Fort Collins: Today, Oct 4th, was the close of the public comment period for the Final Environmental Impact Statement (FEIS) for the Northern Integrated Supply Project (NISP), a massive, billion-dollar, proposed dam and diversion that would further drain the Cache la Poudre River through Fort Collins. Save The Poudre and other Conservation Groups inserted a 36-page document into the comment period (along with 282 pages of technical attachments) — prepared by the Washington D.C.-based law firm, “Meyer, Glitzenstein & Eubanks LLP” — arguing that the Army Corps would be violating the Clean Water Act and the National Environmental Policy Act if they give a permit to NISP.
Save The Poudre and the Conservation Groups argue that the impacts of NISP on the Cache la Poudre River would be devastatingly negative to the health of the river and the wetlands along the river as it flows through Fort Collins. Building NISP, the Groups argue, would not be the “Least Environmentally Damaging Practical Alternative” (LEDPA) which the Clean Water Act requires. In fact, about 63% of the river’s water is already diverted by farms and cities before the river reaches downtown Fort Collins, and NISP proposes to cause massively more environmental damage by diverting about 40% of what’s left of the peak flows in the months of May and June, on average.
“NISP would cost over a billion dollars and basically kill the Poudre River through Fort Collins,” said Gary Wockner of Save The Poudre. “Diverting what’s left of the peak flows of water would increasingly turn the river — which is greatly loved by the people of Fort Collins — into a muddy, stinking, lifeless ditch.”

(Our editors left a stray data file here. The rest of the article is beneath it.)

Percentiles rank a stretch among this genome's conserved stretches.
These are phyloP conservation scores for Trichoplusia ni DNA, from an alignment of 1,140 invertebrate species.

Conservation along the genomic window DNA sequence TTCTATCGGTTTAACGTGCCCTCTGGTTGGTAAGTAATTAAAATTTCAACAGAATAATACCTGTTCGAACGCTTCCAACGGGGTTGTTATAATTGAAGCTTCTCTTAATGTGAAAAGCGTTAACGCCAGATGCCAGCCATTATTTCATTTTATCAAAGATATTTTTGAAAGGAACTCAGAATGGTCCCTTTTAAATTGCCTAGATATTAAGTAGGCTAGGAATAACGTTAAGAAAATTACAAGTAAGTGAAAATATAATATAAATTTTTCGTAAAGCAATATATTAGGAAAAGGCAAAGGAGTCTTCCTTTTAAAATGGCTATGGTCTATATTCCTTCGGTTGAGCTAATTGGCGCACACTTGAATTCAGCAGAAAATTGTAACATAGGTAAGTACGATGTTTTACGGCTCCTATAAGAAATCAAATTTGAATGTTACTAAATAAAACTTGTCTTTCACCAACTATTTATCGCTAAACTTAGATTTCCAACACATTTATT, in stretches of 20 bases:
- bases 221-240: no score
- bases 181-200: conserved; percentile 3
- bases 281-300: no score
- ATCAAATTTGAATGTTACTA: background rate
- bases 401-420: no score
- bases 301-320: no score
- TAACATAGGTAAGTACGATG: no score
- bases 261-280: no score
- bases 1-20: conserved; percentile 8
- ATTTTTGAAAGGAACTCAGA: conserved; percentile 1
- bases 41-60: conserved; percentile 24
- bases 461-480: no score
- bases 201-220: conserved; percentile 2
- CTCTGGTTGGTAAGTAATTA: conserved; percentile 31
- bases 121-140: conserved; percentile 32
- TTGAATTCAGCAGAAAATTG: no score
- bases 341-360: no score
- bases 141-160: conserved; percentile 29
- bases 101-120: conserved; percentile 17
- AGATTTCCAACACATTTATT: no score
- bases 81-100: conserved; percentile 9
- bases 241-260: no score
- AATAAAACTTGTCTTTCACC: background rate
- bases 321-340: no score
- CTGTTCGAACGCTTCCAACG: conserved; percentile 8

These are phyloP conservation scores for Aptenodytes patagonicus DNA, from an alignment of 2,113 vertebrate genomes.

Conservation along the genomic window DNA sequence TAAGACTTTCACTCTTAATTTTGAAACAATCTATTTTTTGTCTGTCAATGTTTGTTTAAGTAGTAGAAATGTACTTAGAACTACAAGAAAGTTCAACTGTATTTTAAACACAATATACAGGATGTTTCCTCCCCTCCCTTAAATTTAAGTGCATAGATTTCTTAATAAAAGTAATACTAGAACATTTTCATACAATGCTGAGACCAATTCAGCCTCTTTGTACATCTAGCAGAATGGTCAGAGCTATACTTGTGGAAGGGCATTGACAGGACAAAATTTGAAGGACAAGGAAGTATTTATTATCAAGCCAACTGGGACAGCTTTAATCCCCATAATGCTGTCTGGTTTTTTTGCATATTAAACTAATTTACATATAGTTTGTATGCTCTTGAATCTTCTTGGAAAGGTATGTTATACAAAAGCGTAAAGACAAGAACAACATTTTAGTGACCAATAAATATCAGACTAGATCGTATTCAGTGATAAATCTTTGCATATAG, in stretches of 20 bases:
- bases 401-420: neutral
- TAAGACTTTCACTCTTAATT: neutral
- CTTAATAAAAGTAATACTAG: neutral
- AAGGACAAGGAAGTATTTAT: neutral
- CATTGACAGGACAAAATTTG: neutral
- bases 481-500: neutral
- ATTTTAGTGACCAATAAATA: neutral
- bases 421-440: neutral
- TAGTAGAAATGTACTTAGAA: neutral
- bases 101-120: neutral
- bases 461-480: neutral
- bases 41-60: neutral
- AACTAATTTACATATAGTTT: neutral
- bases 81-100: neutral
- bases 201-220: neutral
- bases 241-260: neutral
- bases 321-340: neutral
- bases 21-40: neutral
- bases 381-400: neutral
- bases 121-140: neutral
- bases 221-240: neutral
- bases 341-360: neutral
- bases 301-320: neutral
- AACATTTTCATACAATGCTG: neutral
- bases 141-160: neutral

Save The Poudre and the Conservation Groups factually argue that the U.S. Army Corps of Engineers’ FEIS violates the Clean Water Act and National Environmental Policy Act because the Corps:
- Failed to implement and analyze a proper “alternatives analysis” that would cause less damage on the environment, including alternatives that use more water conservation and buy water from farmers.
- Failed to adequately analyze the negative impacts to water quality in the river.
- Failed to adequately analyze negative impacts to sensitive wetlands and the forest along the Poudre River corridor in Fort Collins.
- Failed to adequately analyze the negative impacts to the Whitewater Park currently being built in downtown Fort Collins.
- Failed to provide adequate mitigation caused by the devastating negative impacts of NISP.
“The FEIS violates federal law,” said Gary Wockner. “The Corps has one more chance to correct these fatal errors when they create the ‘Record of Decision’ in the coming months. We’ve had an eagle-eye on NISP and the Corps for 15 years and we are dug in to protect the beautiful Cache la Poudre River through the end of this process.”
The Conservation Groups include Save The Poudre, Sierra Club, Waterkeeper Alliance, Wildearth Guardians, Save The Colorado, and Fort Collins Audubon Society.
On Tuesday, Nov. 2nd, the Fort Collins City Council also responded to the FEIS by voting to send comments to the Corps about the negative impacts on the river and to “Not Support NISP”. The City focuses on the project’s negative impacts of how “the declined flows, and only three days of peak days, would hurt the surrounding environment, flood plains and overall river health.” (as reported by the Fort Collins Coloradoan — see article here)
This press release is posted here.